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Salmon Fishing at Badentarbat

Badentarbet
[58.031776, -5.371020]
Siobhan Beatson
Ullapool Museum

Salmon in the north west highlands has been one of the most lucrative commodities available to communities for centuries. Traditionally Salmon are held above all other fish and play a big part in Pictish cultures, as seen by their depiction in many Pictish cravings. They retained their celebrity when christianity swept the land and was…

Salmon in the north west highlands has been one of the most lucrative commodities available to communities for centuries. Traditionally Salmon are held above all other fish and play a big part in Pictish cultures, as seen by their depiction in many Pictish cravings. They retained their celebrity when christianity swept the land and was hailed as a celebration food, common at Easter and other holy days. So valuable was salmon to the lairds that often his tenants paid their rents in fish. Further south at Blairgowrie, Thomas De Camera paid an annual rent of 80 salmon, showing its value for the landowners.

Restrictions have been in place on salmon fishing for longer than most people imagine. The earliest regulations date from the late Medieval period where the size of salmon cruives and the time that salmon could be caught were heavily regulated by the Scottish Privy Council. The Scottish parliament attempted to use, what we would consider modern conservation techniques, to ensure that salmon were not overfished in Scotland from as early as the 13th century. 

Fishing Prosecution in the Inverness Courier, 19th August 1869, p.6

These restrictions were still well in effect when Mr Gunn, the factor for the Duchess of Sutherland charged Mr Alexander Pirie Hogarth with deliberately flaunting the restriction in the late 1800s, by not removing his three nets for the Badentarbat fishing station as well as other locations. Mr Hogarth argues that he had given instruction to his staff to follow the law but he could not help it if they did not heed his instructions. Ultimately, Mr Hogarth was the tacksman and liability lay with him, and the penalties he incurred included the forfeiture of the nets; a fine for every net, not exceeding £10; and a £2 for every salmon caught in the illegal nets.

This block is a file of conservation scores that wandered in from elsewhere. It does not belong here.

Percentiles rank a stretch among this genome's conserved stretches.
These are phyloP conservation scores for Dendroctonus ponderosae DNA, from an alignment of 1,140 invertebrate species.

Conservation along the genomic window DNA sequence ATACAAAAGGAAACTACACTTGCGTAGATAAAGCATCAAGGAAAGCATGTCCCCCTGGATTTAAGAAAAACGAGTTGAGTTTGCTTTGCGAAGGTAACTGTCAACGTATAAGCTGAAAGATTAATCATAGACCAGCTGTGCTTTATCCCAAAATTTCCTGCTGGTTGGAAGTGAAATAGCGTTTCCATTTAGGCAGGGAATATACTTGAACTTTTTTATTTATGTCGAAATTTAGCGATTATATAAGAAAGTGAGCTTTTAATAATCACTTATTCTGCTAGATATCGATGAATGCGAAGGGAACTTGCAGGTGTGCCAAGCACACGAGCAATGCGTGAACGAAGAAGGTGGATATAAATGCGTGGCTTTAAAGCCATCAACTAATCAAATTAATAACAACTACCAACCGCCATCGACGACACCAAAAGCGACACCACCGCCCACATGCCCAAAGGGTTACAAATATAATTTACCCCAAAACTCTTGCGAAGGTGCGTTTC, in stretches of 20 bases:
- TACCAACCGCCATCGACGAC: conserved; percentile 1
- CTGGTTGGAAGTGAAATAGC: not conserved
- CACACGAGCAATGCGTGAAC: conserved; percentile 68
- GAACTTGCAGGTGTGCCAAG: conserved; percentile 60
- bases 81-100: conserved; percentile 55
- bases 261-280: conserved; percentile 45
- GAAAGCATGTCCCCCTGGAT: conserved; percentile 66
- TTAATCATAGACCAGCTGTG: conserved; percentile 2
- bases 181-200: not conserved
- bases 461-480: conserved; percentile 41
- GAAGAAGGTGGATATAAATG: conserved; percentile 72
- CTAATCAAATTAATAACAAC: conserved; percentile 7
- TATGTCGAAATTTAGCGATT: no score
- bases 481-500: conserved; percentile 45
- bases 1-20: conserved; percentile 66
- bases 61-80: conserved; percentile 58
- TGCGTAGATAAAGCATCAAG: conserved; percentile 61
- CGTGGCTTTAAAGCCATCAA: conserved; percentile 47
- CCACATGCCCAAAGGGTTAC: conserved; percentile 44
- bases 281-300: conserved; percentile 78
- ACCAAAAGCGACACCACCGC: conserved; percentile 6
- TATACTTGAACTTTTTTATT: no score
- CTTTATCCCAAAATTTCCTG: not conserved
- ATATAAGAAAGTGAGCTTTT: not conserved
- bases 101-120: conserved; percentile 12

Southern Reporter, 12th May 1870, p.4

The salmon fishing station at Badentarbet is the centre for a seasonal commercial bag-net fishery for wild salmon. Salmon bag-nets consist of a complicated system of nets that are staked to the sea bed, that direct the fish through a series of funnels. They rely on the salmon’s behaviour instincts to swim down a net rather than attempt to swim through it. Bag-nets are usually fished along rocky shores and will be attended to by small salmon coble boats with a crew between 3-5 to extract the fish from the trap.

Most of the surviving buildings from the fishing station date from the 1850s onwards, although it is likely that some form of fishing station would have been at Badentarbat from the early nineteenth century or earlier. The house on the site was built around 1870.  It would originally have consisted of a single building with an attic or loft store reached by an external staircase. Storage building would have housed either salt or ice to help preserve the salmon for transportation. 

Badentarbet Net Shed

Newspaper articles suggest that the Badentarbat fishing station was generally stocked up on ice during the winter months to use throughout the year. Which is why in April 1905, when Mr MacRae had to order a steamer to deliver ice to the fishing station it made the local press. They described it as exceptional that they could not procure ice locally.

North Star and Farmers Chronic, 6th April 1905, p.4

Watch Bag-net Salmon Fishing

Acknowledgements

Images:

Salmon Bag-net: Copyright: Doric Columns

Badentarbat Bay – Cathy Dagg, 02/04, Highland Historic Environment Record

Fishing Station: Wester Ross Project – Cathy Dagg, 02/04, Highland Historic Environment Record

Net shed Badentarbat: Wester Ross Project – Cathy Dagg, 02/04, Highland Historic Environment Record